2. Um…I have no idea what point you were trying to make, but I will try to dismantle your thoughts:

      You can try to distinguish yourself from so-called “funfems” by aligning yourself with so-called “radical fem” when in reality, both of these subgroups of feminism benefit from one thing: white male patriarchy. Both radical feminists and traditional feminists have remained silent on how you all benefit from white male paternalism and the otherness of women of color. Your rant in this post–and refusal to address that glaring fact–is a prime example of the defensiveness many white feminists have when their hypocrisy is dissected. 

      White feminists rarely do not complain about the sexism directed towards black women. Where were the white feminists when Michelle Obama has been relentlessly attacked by Rush Limbaugh and other right wingers? Where were the white feminists when that black woman with special needs in Kentucky was held captive and repeatedly sexually assaulted, only to have her story denied? Where were the white feminists when the media dogged the black woman who accused some of the Duke lacrosse players of rape? You were silent then. 

      White feminists only speak out against the rape and degradation of black women when it benefits them or when it’s the popular thing to do. Dominique Strauss-Kahn is the shining example of this. He represented wealth, and had repeated sexual harassment charges towards him, so he fit the bill as someone white feminists would love to hate.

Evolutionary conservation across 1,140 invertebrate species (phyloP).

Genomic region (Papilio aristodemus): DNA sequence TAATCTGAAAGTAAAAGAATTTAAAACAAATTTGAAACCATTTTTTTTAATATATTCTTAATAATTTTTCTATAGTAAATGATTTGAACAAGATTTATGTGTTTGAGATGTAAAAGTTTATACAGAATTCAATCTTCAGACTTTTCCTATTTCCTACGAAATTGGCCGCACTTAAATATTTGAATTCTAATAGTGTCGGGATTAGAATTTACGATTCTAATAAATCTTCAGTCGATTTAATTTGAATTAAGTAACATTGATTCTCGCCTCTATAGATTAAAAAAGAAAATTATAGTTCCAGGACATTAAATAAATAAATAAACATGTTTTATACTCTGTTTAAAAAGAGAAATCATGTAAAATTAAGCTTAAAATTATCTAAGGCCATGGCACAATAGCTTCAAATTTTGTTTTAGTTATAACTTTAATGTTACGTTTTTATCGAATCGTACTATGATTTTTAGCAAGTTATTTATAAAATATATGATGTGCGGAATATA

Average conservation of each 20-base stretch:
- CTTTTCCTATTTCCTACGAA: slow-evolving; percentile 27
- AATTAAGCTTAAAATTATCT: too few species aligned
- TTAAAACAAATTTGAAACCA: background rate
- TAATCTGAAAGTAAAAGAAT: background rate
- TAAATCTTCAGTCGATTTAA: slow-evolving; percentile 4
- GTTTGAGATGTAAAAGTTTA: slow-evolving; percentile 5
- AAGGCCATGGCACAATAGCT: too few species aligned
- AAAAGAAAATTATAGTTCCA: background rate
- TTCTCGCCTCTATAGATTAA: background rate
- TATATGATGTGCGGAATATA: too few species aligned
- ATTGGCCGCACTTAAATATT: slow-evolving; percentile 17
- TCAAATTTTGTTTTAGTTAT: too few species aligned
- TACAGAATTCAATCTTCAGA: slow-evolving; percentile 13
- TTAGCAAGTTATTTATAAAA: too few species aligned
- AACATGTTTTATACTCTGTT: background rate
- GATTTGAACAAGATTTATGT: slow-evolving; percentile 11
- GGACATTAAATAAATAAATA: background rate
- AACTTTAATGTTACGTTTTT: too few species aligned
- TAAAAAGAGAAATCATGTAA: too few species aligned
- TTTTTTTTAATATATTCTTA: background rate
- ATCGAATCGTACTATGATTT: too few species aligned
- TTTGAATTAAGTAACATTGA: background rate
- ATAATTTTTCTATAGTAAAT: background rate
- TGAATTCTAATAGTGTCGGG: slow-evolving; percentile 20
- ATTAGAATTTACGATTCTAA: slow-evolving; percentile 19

While you’re at it, name the percentage of blog posts which *should* be written by Black men on the subject of sexism, lest you remember to withdraw your unconditional support of them ALSO.  Here’s the thing:  your male supremacy is glaringly obvious to me and yet you expect a cookie from an ultra radical feminist.  get real.  start noticing the sexism which affects YOU for once.

      Are you fucking kidding me? Have you even read my blog? I won’t even dignify that twisted paragraph with a response as you obviously haven’t taken the time to read my material before making that sort of blanket generalization. You’re a fucking funfem of color.  There is no solidarity possible with somebody like you, because you’d throw Black women and girls under the bus if a Black man even waved at you across the street.  I value Black women and girls more than you do.